Well there's actually few more:
7 wonders of the ancient world
7 wonders of the world
7 wonders of the new world
7 natural wonders of the world

I guess I could still squeeze some umpiry things in though.


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On 5/12/2017 at 10:18 AM, maven said:

"Do me a favor and be sure I get a good look at control before you flip the ball up" — during warmups — does NOT tell him how to play or give him any kind of tactical advantage unavailable to the other team. It's not coaching.

Maven!  This absolutely tells him how to play, and it does give him an advantage.  It quite possibly saved him from an errant "safe" call because you warned him.  This is no different than giving a balk warning to a pitcher.

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1 hour ago, VolUmp said:

Maven!  This absolutely tells him how to play, and it does give him an advantage.  It quite possibly saved him from an errant "safe" call because you warned him.  This is no different than giving a balk warning to a pitcher.

I don't think you understand preventive officiating.

A balk warning is issued after the infraction. Preventive officiating is done before an infraction.

Preventive officiating would lack point if it didn't prevent an infraction and penalty.

The scope for preventive officiating is inversely proportional to the level of play (in all sports). But I won't try to talk you into explaining the risks of "hot-dogging" to a teenager who's seen a professional player do something and just wants to emulate it. My view that we're part of the adult/instructional presence on the field is probably idiosyncratic.

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1 hour ago, maven said:

I don't think you understand preventive officiating.

A balk warning is issued after the infraction. Preventive officiating is done before an infraction.

Preventive officiating would lack point if it didn't prevent an infraction and penalty.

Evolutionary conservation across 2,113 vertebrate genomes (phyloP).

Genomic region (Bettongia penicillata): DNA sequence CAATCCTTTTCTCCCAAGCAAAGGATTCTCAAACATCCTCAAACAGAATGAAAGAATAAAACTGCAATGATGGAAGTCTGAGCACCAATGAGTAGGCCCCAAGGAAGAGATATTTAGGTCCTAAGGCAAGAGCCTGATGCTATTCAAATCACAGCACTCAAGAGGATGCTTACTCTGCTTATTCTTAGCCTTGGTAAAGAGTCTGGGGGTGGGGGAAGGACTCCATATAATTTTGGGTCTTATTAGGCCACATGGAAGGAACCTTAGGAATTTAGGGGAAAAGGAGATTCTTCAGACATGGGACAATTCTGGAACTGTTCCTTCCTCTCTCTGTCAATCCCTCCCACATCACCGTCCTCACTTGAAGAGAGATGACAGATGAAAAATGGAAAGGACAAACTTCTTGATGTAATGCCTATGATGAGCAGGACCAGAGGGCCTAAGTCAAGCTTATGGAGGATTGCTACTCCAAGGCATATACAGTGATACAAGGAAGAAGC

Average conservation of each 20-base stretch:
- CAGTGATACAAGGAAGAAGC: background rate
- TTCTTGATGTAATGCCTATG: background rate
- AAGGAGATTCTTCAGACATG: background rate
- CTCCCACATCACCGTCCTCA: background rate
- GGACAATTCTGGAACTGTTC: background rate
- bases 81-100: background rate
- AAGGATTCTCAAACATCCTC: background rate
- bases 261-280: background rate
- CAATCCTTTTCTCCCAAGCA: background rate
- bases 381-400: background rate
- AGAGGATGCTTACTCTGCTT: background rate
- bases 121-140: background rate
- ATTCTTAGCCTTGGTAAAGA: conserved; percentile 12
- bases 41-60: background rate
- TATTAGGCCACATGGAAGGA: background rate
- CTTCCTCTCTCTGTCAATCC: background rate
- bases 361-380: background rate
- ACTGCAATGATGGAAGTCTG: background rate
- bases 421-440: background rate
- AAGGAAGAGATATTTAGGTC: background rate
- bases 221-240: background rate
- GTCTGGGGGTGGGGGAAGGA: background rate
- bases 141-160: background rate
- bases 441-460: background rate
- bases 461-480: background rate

The scope for preventive officiating is inversely proportional to the level of play (in all sports). But I won't try to talk you into explaining the risks of "hot-dogging" to a teenager who's seen a professional player do something and just wants to emulate it. My view that we're part of the adult/instructional presence on the field is probably idiosyncratic.

#gotmavened

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I was caught
In the middle of a heated rules post
I looked round
And I knew, knew I was toast
My mind raced
And I thought what could I do
And I knew
There was no help, no help from you
Sound of the drums
Beating in my heart
The thunder of guns
Tore me apart
You've been
Mavenstruck

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4 hours ago, maven said:

I don't think you understand preventive officiating.

A balk warning is issued after the infraction. Preventive officiating is done before an infraction.

Preventive officiating would lack point if it didn't prevent an infraction and penalty.

The scope for preventive officiating is inversely proportional to the level of play (in all sports). But I won't try to talk you into explaining the risks of "hot-dogging" to a teenager who's seen a professional player do something and just wants to emulate it. My view that we're part of the adult/instructional presence on the field is probably idiosyncratic.

All good umpires have this general view of things -- and it extends to other sports as well.